Supply of a good is the entire range of quantities that producers are able and willing to offer for sale at different prices, in a given period of time, ceteris paribus. The law of supply states that there is a direct relationship between quantity supplied of a good and the price of a good. Thus, price changes will lead to a movement along the supply curve and a change in the determinants of supply will leave to a shift in the supply curve. Generally, China’s bike-sharing boom is driven by rapid advancement in technology. This boost is helping China make the leap from a manufacturing-based to a service-oriented economy.
Technological advancement often means that fewer resources are needed for production of a good and this leads to lower costs of production, therefore, at every price, suppliers will be able and willing to sell more. For bike-sharing, all it requires is a smartphone. Users can find the nearest bike via GPS, scan the bike’s QR code and open its smart lock through a mobile-payment app. At the end, the bikes can be docked almost anywhere and users will be notified of the fee they need to pay. On an average, it costs £2 in London, and typically lots of tapping at an unresponsive kiosk screen, just to unlock a city-run shared bike.
OFO bike works pretty similar to this. After an initial deposit, is 50 pence every half an hour and a few seconds to get the bike going. In China, rides cost between 0.50 and 1 yuan ($0.08-0.15) for 30 minutes.
This helps that the firms save on physical infrastructure such as docks. One of China’s biggest bike-sharing players, Mobike, uses airless tires, is dockless, and cashless. In addition, Mobike has placed much investment in research and development. Their bicycles now is equipped with solar panels and smart locks. Mobike ran trials with Qualcomm and China Mobile on incorporating the latest IoT technologies such as Cat-M1 and NarrowBand IOT (NB-IoT). While, Ofo, has also started working with Huawei and China Telecom on employing wireless internet and NB-IoT technologies.Number of sellers is another reason why the supply of bikes had been increasing. Mobike, Bluegogo and Ofo are competitors.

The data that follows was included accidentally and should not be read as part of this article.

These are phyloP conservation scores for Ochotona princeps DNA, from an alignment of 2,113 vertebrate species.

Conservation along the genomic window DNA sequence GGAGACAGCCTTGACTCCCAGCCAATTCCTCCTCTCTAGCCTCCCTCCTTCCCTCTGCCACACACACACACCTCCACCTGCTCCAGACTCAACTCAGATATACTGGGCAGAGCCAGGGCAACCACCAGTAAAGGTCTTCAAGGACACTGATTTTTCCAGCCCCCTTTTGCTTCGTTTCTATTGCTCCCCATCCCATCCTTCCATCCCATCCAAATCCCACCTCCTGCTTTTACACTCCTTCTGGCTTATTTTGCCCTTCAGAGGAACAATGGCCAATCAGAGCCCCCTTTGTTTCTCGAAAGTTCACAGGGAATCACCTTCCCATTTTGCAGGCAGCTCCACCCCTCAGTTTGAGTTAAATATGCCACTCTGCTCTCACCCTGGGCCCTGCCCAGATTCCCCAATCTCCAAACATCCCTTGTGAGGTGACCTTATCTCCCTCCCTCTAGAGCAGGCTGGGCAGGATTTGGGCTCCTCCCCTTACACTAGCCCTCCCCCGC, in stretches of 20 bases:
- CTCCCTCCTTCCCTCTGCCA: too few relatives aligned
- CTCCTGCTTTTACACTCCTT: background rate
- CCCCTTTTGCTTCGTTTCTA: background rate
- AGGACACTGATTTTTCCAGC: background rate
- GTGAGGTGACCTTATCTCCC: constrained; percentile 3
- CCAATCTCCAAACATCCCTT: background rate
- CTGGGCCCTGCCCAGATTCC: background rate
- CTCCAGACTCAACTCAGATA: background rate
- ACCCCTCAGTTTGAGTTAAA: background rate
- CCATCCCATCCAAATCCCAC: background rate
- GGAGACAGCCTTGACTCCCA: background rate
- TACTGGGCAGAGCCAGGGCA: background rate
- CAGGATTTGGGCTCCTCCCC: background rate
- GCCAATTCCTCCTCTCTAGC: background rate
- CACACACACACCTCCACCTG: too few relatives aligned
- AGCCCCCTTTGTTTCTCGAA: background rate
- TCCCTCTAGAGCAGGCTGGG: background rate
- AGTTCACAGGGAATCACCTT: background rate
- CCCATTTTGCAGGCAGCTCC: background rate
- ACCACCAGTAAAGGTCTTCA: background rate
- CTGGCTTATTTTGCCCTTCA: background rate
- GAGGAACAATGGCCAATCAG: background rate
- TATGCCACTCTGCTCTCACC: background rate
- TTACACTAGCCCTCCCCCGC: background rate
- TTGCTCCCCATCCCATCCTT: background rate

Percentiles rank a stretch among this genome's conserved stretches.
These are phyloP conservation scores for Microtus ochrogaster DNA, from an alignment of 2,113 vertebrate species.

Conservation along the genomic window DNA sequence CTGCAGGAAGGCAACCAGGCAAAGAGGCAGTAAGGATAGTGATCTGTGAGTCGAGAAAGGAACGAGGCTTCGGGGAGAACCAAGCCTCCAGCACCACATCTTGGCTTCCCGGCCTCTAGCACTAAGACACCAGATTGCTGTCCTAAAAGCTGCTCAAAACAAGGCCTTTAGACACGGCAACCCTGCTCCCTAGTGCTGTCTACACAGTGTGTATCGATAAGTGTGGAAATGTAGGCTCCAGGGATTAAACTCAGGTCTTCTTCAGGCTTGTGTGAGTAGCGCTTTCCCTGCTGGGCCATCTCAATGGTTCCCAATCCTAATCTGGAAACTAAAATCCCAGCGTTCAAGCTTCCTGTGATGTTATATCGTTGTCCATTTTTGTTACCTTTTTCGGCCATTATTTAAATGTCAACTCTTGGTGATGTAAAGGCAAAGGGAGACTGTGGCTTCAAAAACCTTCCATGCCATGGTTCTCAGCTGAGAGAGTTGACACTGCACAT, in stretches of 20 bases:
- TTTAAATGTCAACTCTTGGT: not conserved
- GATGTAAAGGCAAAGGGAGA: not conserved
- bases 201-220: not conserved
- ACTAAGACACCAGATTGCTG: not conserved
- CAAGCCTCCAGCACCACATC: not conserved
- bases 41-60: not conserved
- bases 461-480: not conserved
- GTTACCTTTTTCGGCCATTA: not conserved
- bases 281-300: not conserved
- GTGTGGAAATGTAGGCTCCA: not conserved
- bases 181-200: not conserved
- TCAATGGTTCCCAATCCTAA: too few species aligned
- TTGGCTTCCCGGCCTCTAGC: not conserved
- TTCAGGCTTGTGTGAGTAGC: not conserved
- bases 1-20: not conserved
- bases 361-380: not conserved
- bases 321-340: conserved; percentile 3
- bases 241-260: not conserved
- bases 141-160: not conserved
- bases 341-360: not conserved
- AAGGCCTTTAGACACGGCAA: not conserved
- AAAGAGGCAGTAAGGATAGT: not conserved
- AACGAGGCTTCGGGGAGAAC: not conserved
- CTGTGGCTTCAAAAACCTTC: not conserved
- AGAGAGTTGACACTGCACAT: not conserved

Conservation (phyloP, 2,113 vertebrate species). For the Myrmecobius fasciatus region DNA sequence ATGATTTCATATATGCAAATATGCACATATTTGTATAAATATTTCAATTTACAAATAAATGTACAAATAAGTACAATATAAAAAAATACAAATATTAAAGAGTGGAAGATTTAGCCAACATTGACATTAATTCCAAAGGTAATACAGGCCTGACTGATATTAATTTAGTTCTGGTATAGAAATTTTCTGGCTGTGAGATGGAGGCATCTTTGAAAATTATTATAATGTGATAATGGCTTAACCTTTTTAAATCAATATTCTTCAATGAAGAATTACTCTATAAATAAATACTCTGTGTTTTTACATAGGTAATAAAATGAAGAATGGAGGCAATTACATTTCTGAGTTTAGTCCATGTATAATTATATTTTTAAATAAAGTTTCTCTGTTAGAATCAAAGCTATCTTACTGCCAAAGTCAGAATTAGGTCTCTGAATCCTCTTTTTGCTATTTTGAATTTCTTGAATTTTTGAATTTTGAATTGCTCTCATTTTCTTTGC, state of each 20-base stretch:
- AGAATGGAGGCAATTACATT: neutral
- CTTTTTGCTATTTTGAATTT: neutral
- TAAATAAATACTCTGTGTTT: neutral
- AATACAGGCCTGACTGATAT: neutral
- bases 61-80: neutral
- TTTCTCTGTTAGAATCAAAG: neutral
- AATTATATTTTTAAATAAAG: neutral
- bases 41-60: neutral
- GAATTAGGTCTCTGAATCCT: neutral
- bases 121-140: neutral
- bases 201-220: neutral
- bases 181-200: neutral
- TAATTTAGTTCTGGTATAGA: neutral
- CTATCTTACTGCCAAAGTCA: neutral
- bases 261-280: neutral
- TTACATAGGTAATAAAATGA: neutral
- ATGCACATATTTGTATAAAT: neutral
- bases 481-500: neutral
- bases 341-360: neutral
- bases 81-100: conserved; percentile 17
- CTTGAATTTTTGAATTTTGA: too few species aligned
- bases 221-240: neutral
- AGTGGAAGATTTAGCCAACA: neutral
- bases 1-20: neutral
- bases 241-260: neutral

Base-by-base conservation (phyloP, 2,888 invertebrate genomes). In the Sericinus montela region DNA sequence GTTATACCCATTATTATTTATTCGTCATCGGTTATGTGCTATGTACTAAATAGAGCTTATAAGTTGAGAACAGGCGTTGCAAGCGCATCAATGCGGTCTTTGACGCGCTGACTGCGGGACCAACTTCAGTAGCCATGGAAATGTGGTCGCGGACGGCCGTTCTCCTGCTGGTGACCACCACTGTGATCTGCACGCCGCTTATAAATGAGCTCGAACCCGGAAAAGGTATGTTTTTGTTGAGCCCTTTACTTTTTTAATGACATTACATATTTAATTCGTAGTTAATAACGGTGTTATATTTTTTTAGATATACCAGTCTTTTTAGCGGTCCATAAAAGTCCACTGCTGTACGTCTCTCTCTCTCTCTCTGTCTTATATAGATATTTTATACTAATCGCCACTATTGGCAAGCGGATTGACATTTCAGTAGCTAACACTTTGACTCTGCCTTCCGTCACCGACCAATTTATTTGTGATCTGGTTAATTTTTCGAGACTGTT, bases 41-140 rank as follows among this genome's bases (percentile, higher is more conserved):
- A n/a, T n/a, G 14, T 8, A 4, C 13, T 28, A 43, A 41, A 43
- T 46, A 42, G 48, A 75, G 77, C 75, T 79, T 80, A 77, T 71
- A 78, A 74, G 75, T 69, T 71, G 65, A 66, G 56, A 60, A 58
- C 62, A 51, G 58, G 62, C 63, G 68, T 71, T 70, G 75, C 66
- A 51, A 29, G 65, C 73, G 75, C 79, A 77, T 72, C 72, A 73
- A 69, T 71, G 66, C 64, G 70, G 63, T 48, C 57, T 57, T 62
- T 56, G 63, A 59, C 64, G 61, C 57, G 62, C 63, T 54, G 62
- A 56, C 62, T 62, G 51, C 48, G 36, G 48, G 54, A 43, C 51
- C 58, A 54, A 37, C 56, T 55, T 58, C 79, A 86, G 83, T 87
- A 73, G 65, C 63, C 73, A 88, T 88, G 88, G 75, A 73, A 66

Both companies originate from China. With other cities in China following with the idea of Shanghai, Mobike’s expanded astonishingly rapidly. Within 18 months, it had covered 180 Chinese cities. Bluegogo, another China bike-sharing company, had approximately 600,000 bicycles distributed, 20 million users registered and $58 million (Bt1.8 billion) in investment funds.
Ofo, one of the the 3 biggest bike-sharing companies claims to own around eight million shared bikes globally, and registered three billion rides by customers in more than 170 cities. As of April 2017, over 520,000 shared bikes were reported to be in service in Shenzhen alone and has increased to a total of 890,000 in August. Currently, the few well-known bikes sharing companies are, Mobike, Ofo, Bluegogo, MingBike and HelloBike. Even with the madness China’s bike-sharing economy is currently facing, there are still many startup companies who is trying to set up a bike-sharing business. However, these companies are trying to place emphasis on being more sustainable.
With the increase of sellers in the market, there are more choices of different types of bikes and more bikes are being made available to consumers. Therefore, supply increases and supply curve shift to the right